Step Seven: Staining Log Holder
Apply a thin coat of oil- or water-based wood product stain – either one is fine provided it penetrates deep enough inside end grain pores so tannins are leached out and replaced with colorants that won’t fade over time due to UV damage from sunlight exposure – using a natural bristle brush for large surfaces or an old sock on small ones. You can also use lint-free cloths designed specifically for painting if you don’t wish to apply any more than two coats in order to avoid darkening your log holder too much since most penetrating stains tend to be somewhat transparent at first until they soak into deeper areas of wood grain.
Step Eight: Finishing Log Holder with Clear Penetrating Sealer/Water Repellent
Apply two coats of clear penetrating sealer over your stained logs to protect them from water penetration, UV exposure, and mold – especially if you’re using green untreated lumber that contains high amounts of natural tannins which will leach out in time leaving bare end grain exposed. Apply the first coat liberally by hand in a sweeping motion while holding an old sock or rag over open ends where it’s most likely to drip down into gaps between boards since this is when rot usually starts forming due to moisture damage due to rain exposure on exterior surfaces during heavy storms after long periods of drought followed by rapid rainfall before evaporation can occur.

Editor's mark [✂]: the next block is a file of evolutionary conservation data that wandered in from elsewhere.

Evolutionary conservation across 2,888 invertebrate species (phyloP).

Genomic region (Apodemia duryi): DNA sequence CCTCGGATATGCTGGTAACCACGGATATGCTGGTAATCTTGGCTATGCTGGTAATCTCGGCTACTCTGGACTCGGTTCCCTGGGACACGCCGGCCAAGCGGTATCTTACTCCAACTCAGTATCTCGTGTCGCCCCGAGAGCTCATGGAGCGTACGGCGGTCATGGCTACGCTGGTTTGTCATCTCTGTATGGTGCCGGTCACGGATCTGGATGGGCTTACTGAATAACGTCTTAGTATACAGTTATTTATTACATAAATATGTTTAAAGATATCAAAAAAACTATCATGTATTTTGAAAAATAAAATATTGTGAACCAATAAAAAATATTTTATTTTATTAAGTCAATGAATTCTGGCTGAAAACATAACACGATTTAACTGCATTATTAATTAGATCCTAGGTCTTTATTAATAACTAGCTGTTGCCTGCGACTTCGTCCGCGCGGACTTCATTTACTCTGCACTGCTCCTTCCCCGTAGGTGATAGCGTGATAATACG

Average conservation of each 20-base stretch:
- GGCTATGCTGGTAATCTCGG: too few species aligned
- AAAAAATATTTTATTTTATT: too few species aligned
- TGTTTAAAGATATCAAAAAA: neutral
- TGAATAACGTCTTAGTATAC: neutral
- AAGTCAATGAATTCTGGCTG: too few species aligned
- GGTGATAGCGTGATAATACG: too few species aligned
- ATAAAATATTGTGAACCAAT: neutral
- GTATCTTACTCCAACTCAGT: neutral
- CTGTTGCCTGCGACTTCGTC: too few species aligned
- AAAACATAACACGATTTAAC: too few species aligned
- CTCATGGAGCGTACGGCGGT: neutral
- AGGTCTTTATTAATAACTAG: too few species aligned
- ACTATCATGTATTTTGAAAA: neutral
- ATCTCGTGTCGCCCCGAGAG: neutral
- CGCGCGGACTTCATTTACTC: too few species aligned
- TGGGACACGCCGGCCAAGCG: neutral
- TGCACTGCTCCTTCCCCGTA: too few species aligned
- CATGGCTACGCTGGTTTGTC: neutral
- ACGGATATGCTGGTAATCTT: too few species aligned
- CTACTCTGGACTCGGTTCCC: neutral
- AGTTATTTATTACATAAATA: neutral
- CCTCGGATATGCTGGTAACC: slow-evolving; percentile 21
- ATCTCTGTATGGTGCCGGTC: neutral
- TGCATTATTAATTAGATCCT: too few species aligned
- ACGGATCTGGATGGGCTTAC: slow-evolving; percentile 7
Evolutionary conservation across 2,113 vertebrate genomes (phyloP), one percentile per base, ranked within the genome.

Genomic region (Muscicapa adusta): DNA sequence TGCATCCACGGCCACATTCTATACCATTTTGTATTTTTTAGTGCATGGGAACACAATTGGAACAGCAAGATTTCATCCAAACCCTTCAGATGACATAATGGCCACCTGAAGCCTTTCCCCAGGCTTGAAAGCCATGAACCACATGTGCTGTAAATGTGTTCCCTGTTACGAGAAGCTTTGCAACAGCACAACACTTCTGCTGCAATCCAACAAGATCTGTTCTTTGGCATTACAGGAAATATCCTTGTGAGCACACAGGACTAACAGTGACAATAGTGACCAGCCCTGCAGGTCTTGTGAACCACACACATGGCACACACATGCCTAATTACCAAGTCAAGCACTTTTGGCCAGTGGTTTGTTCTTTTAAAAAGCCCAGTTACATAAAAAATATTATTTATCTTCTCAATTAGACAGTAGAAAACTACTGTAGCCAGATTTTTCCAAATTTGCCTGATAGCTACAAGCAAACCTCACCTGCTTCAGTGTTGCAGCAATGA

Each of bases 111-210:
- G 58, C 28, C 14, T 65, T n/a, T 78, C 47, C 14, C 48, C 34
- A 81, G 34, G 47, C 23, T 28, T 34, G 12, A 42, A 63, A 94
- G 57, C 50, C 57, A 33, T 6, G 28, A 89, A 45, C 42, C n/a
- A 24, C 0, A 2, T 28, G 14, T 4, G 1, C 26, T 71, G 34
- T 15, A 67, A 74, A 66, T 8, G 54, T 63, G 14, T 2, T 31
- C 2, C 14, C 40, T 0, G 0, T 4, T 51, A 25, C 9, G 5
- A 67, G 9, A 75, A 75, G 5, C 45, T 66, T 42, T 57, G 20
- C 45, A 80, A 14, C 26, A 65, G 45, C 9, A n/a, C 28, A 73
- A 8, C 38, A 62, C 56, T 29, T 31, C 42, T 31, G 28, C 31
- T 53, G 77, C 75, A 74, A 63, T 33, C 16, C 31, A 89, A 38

Step Nine: Preparing and Applying Exterior Clear Water Repellent to Log Holder
Applying a clear penetrating water repellent like Thompson’s or Wolman’s over top the sealer you just applied will help protect your log holder from future rain damage by forcing it down into deeper end grain pores where moisture can’t penetrate so easily. In order for this step to be effective, however, any unsealed gaps between wood boards must be filled with either exterior caulking compound or hot beeswax melted in an old tin can then cooled until solid – only use natural wax if going that route since petroleum-based waxes may contain fungicides which could leach out of your finished product after time and contaminate your logs.
Step Ten: Properly Storing Firewood to Reduce Drying Time